A ganglion cyst is a fluid-filled swelling of the lining of a tendon or joint. Although ganglions can form on any part of the foot, they most often appear on the top of the foot and the front of the ankle joint. Ganglions tend to change in size and usually grow slowly.
There are many reasons a ganglion can form. Repeated irritation to the lining of tendons or joints can lead to ganglion cyst formation. Other possible causes include:
- Shoe gear that puts stress on joints or tendons such as high topped sneakers or boots
- Bone spurs (bony outgrowths) on the top of the foot
- Bone spurs that put pressure on tendons or joints when combined with certain shoe gear
Ganglions often form with no symptoms. Ganglions sometimes swell and their size can change with different activities or a change in weather. However, as the ganglion enlarges it can cause pressure on the overlying skin leading to pain with shoe wear. Additionally, if the ganglion puts pressure on surrounding nerves, this can cause tingling, numbness and pain.
How Are They Diagnosed?
Your Weil Foot & Ankle Institute Surgeon will start by discussing your symptoms and follow that with a thorough physical exam. Because ganglions are sometimes mistaken for tumors, it's important to have a complete examination. Many times, ganglion cysts can be diagnosed on the basis of their appearance when examining your foot. Sometimes, additional testing may be performed, particularly if there is any question about the diagnosis of the mass, its extent and if surgical excision is planned for the future.
Imaging and Additional Testing
X-rays are usually ordered to evaluate the bones around the ganglion cyst for possible extension into the bone. This will also help determine if there is a bone spur in the area that is causing the ganglion cyst.
Magnetic resonance imaging (MRI) may be done both to aid in diagnosis and aid in surgical planning. MRI can show your Weil Foot & Ankle Surgeon both the location and the extent of the ganglionic cyst. The Weil Foot & Ankle Institute has three extremity MRI's on site at our Des Plaines, Highland Park, and Lincoln Park locations. These extremity MRI's only take about 30 minutes for the study and only requires the patient put their foot into a painless machine avoiding the uncomfortable claustrophobia that some MRI devices create.
Needle aspiration of the cyst can be performed under local anesthetic and in the office. Removing the fluid in the cyst can help decrease pain and swelling and increase foot comfort. This will decrease the size of the ganglionic cyst. In addition, while the area is numb, the cyst can be injected with a medication that may help decrease the amount of fluid that accumulates in the area.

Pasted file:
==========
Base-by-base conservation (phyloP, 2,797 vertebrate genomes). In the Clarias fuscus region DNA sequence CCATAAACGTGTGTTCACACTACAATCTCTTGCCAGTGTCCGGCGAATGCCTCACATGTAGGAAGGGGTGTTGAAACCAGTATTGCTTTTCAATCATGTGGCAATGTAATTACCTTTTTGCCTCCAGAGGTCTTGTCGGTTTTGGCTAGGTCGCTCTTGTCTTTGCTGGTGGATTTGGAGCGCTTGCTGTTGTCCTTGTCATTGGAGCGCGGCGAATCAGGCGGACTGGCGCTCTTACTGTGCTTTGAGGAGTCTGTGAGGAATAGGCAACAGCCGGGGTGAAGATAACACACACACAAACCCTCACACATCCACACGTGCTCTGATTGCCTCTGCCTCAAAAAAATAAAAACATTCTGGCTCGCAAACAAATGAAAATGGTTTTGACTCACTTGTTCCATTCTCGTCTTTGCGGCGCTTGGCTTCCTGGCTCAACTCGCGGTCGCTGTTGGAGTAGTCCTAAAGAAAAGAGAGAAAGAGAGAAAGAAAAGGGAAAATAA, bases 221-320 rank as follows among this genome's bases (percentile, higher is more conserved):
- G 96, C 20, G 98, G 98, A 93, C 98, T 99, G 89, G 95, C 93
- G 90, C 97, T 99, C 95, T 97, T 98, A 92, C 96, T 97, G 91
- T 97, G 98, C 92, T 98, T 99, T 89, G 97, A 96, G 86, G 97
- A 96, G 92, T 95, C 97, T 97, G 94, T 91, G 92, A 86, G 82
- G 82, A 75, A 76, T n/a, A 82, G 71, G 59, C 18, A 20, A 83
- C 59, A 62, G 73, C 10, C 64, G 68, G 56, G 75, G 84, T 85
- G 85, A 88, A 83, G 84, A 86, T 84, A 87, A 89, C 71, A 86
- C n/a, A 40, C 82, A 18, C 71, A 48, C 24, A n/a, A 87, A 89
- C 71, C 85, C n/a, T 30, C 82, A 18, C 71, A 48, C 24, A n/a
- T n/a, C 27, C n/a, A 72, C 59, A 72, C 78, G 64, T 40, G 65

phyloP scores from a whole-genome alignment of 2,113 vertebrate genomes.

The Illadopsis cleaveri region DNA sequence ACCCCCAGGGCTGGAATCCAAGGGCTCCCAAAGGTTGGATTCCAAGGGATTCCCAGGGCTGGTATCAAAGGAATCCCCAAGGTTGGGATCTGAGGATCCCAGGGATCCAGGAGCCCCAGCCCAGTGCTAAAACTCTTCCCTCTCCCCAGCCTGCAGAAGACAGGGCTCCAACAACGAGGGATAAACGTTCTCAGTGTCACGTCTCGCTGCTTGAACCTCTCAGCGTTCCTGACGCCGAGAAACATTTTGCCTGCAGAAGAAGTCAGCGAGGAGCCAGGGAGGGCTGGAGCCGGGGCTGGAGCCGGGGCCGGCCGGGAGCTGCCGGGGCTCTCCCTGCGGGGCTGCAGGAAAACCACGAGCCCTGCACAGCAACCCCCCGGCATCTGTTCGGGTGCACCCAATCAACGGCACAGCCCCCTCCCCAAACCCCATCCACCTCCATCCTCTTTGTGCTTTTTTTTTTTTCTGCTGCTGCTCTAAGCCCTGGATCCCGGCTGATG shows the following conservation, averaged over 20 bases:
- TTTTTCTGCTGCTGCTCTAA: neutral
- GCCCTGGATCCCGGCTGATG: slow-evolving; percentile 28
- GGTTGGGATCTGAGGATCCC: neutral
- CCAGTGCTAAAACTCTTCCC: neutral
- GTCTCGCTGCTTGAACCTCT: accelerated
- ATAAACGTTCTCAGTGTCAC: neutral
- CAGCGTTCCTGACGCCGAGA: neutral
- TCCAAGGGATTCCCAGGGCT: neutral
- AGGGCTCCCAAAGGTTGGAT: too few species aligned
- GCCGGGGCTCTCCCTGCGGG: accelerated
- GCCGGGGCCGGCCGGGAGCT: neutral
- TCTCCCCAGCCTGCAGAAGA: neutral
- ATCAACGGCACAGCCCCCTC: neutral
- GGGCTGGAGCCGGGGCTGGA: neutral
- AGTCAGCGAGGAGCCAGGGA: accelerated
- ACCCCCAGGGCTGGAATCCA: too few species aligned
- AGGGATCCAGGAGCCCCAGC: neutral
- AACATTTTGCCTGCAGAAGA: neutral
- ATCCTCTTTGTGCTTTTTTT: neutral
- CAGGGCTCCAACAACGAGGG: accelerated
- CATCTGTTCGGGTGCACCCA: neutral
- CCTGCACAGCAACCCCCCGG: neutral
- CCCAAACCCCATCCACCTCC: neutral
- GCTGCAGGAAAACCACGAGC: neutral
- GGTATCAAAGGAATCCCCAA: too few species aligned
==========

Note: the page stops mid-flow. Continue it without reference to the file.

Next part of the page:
Ganglions are often difficult to treat without surgery; however, some non-surgical treatments exist to increase your foot comfort.
- Pads placed around the ganglion can ease pressure and friction.
- Applying Vaseline to the ganglion can also help with easing pressure, pain and friction.
- Fluid removal (with or without an injection) may also relieve symptoms, however, ganglions often re-occur when treated by this method.
- Limiting movements or activities that increase pain may bring relief.
- Icing the ganglion for 10-15 minutes may temporarily relieve inflammation and pain.
- If your inflammation is severe, your doctor may treat your symptoms with medication.
Surgical treatment is recommended when a ganglion cyst is causing ongoing or severe pain. If this is occurring, a physician from the Weil Foot & Ankle Institute may recommend surgery to remove the ganglion cyst. During the procedure, the ganglionic cyst is removed and the root of the cyst is treated so that the cyst has a lower chance of recurrence. If bone spurs or other bone problems are causing the ganglion cyst, these things will be addressed at the same time.
The post-operative course for this procedure varies based on any other procedures that are performed at the same time; however, most patients can expect a full, functional recovery.
For more information see one of the Doctors of the Weil Foot & Ankle Institute. Please call 847-390-7666 to schedule an appointment.